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Program Reviews Boost Success of Vulnerable Students

Illustration of assessment process

Students who receive services through special education, Section 504, and emergent bilingual programs are among the most vulnerable in your district, and often the most challenging to appropriately educate.

These program areas are guided by so many different laws, policies, and requirements, it’s enough to make anyone’s head spin. It’s critical to have comprehensive, written procedures in place in order to meet the often-complicated needs of students in these programs.

However, that’s only the first step. Ongoing reviews of your special programs can increase the chances of student success. Conducting program reviews is a proactive step that will benefit your district and help you:

  • Monitor compliance.
  • Increase alignment and consistency throughout the district.
  • Foster communication among stakeholders.
  • Potentially avoid costly and time-consuming litigation.
  • Ensure that the needs of students in special populations programs are met.

Program Review Options

Districts have two options when it comes to program reviews:

  1. Internally with district staff.
  2. Consult an external entity.

Going outside the district is often the choice of those seeking an unbiased, comprehensive look at a particular area. Whether done internally or externally, reviews of this sort have the potential to provide valuable information regarding overall compliance and effectiveness of a program at a given moment.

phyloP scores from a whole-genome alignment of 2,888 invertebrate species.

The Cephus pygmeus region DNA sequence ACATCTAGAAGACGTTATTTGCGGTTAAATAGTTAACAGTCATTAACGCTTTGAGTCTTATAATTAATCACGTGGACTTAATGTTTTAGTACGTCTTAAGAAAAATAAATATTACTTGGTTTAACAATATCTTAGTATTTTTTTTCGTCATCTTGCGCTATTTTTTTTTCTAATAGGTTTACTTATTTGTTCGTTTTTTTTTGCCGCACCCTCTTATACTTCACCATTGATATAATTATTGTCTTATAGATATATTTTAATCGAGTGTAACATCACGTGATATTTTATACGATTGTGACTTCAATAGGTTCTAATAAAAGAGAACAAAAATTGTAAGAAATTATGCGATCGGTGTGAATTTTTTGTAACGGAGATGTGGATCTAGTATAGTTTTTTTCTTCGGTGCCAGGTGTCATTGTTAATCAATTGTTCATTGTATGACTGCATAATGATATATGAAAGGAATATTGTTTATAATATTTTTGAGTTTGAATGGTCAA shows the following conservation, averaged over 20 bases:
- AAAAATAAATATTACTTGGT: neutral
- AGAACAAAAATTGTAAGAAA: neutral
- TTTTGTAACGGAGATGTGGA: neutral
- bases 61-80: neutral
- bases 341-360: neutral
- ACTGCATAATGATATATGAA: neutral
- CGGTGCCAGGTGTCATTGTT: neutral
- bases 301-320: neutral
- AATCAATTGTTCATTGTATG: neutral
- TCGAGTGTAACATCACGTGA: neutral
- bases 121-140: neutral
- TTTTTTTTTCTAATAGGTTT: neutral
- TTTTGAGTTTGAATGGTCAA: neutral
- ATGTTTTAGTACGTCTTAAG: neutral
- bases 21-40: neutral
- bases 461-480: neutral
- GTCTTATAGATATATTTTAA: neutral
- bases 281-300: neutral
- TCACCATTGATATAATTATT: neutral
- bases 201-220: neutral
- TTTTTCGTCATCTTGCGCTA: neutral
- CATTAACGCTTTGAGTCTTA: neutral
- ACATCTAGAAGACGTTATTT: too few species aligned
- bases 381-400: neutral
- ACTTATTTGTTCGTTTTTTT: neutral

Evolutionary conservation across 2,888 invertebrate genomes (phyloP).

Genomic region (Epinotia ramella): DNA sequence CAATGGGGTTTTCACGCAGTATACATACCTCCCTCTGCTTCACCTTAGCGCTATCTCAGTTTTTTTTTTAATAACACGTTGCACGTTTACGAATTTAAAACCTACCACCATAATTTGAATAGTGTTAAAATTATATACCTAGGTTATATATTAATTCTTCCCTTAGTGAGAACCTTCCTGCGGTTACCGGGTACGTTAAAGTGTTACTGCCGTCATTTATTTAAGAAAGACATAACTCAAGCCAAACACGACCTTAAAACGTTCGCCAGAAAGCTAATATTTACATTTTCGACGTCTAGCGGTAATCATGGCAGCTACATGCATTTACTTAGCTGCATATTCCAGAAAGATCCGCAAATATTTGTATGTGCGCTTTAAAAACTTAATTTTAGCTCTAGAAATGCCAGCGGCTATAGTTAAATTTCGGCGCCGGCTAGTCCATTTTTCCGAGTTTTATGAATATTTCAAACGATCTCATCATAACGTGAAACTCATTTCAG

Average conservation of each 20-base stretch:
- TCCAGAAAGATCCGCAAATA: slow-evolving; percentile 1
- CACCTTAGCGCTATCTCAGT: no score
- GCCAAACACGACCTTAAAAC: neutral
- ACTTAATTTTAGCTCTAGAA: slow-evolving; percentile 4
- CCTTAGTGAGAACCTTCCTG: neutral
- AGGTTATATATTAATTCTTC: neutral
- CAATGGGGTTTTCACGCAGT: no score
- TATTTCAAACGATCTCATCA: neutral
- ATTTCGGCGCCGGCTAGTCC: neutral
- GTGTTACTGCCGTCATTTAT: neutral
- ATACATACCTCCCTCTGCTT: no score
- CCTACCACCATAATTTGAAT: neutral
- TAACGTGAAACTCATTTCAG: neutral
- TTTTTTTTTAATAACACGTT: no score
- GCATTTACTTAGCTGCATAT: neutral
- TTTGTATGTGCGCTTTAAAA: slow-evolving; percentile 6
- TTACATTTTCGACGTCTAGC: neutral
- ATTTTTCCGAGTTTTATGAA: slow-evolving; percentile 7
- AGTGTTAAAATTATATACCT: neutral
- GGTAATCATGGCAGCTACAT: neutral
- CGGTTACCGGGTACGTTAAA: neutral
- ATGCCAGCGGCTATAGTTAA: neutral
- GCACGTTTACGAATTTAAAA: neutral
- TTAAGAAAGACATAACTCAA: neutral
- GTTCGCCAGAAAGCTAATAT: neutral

To truly impact student success, however, a program review should not be a one-time occurrence. Program reviews should be a systematic and ongoing process with a focus on continuous improvement.

How a district engages in this process varies depending on specific and individual needs. A program review can consist of one or more components, including:

  • A targeted review of documentation
  • Focused stakeholder interviews
  • Classroom observations

Whichever piece or combination of pieces is used depends on multiple factors:

  • Historic areas of concern
  • Identified areas of noncompliance
  • Adherence to information provided in professional development
  • Concerns articulated by a parent or staff member

A documentation review includes two separate parts:

1. Review of Individual Student Records

Special education, Section 504, and emergent bilingual programs each have a specific set of requirements. Documentation of decision-making meetings, parent communication, and other relevant components that show adherence to these requirements should be kept in a folder specific to the child. Whether this folder is kept electronically, in paper format, or both, these need to be regularly reviewed to ensure that all necessary components are included. It’s recommended that this be done monthly, at a minimum, and that a checklist be used to document findings.

2. Review of the Written Procedures and Practices That Are Needed to Effectively Carry Out the Program

These should be living documents that are updated as needed and thoroughly reviewed at least once a year to ensure that written processes and actual practices are in alignment.